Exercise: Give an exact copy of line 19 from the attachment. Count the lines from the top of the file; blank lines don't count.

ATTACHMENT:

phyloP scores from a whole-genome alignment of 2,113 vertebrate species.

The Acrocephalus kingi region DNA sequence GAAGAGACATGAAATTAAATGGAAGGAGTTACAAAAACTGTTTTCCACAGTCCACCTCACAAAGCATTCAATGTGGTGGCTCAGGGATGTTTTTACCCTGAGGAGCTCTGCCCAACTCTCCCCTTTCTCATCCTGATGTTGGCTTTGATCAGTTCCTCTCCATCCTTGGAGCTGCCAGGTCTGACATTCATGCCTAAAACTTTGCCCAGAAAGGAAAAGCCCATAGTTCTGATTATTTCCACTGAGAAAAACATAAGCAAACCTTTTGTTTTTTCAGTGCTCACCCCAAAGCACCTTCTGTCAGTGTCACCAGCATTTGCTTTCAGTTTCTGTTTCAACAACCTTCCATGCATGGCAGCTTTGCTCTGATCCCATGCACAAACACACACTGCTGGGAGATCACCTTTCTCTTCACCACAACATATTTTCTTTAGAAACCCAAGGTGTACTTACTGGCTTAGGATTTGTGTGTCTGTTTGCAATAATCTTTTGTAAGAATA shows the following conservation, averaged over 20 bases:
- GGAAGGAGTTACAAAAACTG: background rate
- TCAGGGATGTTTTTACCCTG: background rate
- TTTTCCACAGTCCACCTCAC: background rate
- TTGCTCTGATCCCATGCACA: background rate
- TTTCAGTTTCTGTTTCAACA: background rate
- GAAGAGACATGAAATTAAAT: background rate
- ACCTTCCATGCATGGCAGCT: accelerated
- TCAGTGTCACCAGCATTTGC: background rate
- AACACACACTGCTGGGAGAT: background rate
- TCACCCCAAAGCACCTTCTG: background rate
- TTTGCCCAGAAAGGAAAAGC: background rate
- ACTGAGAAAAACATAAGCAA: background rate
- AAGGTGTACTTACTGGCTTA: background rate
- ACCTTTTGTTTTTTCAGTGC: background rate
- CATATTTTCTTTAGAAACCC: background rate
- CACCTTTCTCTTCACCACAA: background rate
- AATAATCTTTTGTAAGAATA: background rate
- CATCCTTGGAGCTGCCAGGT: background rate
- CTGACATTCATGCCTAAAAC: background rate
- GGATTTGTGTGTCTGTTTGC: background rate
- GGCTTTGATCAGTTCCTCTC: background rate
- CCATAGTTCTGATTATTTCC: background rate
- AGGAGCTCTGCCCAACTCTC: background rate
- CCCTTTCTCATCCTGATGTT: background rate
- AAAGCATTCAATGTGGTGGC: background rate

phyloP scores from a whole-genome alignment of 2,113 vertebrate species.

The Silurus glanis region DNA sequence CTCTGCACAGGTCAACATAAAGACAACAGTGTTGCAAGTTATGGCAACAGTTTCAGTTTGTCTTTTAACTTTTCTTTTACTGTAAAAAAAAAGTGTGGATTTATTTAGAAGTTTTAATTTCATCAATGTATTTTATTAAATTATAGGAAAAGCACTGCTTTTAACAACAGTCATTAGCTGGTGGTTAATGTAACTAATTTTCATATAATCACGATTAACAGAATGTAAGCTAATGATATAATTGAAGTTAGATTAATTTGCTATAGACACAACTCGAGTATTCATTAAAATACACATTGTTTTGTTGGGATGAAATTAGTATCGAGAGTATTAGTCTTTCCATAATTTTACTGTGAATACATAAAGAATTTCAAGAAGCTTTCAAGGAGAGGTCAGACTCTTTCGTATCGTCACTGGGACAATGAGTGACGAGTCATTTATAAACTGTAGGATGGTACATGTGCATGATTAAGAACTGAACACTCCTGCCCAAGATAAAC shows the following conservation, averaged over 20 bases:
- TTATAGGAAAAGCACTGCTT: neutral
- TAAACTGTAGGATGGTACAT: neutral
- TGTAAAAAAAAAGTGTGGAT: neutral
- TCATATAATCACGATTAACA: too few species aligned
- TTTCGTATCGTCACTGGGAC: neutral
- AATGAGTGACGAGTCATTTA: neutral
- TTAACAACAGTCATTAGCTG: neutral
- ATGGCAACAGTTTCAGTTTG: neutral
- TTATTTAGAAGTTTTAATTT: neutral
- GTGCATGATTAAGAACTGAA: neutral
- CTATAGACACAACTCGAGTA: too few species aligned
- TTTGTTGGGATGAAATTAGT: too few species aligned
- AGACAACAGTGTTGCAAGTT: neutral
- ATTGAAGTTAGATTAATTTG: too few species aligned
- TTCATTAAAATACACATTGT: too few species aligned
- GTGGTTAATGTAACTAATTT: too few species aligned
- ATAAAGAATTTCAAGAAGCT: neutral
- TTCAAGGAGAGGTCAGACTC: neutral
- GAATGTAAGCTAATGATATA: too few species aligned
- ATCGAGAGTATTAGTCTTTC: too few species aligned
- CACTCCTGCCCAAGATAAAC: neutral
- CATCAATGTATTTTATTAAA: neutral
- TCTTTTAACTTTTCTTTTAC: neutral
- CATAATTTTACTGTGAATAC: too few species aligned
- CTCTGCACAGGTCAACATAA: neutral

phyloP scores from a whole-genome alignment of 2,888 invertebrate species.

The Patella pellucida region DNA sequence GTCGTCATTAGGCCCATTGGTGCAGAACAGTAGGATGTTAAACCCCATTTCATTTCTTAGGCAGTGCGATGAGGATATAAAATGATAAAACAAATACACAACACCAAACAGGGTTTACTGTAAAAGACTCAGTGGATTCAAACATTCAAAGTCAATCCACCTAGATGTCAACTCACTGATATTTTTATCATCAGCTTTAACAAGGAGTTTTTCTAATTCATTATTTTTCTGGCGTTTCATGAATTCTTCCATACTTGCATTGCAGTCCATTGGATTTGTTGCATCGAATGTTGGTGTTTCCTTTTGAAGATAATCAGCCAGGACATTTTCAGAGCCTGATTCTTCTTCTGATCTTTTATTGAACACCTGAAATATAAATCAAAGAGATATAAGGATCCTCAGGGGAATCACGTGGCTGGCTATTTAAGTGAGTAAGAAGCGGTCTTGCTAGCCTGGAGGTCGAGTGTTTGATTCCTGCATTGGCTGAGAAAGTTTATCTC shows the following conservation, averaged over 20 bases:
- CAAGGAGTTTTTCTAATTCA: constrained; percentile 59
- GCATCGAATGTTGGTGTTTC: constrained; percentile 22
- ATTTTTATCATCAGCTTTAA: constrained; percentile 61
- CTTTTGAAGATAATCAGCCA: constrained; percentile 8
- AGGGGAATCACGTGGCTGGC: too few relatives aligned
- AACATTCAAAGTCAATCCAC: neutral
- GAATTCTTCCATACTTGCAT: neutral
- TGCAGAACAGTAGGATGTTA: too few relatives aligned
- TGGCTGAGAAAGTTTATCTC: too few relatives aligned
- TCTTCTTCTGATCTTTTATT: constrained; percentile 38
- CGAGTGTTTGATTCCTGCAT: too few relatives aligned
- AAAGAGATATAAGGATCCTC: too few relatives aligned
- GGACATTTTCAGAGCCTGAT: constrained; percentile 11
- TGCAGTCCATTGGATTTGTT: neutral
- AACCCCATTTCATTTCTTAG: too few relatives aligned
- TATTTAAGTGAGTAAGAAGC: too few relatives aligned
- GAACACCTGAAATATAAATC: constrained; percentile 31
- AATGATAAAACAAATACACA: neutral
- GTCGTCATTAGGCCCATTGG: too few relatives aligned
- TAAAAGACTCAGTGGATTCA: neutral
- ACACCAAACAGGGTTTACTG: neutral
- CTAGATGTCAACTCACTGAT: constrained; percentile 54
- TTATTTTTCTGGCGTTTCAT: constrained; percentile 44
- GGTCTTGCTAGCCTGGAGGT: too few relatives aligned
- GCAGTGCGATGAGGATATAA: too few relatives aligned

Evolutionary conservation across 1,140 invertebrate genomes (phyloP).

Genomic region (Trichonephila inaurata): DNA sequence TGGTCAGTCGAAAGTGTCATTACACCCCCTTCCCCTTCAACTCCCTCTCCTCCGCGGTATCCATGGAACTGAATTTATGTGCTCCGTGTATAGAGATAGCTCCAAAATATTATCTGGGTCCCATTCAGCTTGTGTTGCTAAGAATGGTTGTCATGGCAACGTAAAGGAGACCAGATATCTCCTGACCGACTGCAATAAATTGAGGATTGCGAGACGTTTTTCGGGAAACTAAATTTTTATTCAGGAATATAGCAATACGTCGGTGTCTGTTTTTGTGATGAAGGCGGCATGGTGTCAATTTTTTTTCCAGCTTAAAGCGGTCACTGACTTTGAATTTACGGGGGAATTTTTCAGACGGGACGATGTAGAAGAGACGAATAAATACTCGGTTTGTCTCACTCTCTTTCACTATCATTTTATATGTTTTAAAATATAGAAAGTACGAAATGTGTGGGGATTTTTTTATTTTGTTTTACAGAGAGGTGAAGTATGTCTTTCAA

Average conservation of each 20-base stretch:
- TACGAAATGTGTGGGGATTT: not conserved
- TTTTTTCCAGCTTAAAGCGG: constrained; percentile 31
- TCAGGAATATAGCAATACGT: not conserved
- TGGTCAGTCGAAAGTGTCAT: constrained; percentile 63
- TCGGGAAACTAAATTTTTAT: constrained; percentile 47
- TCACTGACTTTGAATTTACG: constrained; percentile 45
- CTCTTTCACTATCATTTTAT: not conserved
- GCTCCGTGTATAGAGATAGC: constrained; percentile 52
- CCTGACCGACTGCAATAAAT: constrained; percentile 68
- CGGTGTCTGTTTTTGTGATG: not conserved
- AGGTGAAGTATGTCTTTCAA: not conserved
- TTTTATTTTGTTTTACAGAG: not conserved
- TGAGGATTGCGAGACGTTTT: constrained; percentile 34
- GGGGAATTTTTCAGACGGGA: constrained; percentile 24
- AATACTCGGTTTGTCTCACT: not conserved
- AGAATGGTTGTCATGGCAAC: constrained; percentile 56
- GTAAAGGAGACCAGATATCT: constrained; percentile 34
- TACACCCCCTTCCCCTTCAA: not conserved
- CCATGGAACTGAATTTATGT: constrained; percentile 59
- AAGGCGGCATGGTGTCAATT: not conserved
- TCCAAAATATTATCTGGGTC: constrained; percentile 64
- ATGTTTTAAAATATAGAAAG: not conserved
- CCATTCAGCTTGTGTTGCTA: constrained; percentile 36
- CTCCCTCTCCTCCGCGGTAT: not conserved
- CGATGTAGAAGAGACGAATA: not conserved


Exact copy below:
- AATAATCTTTTGTAAGAATA: background rate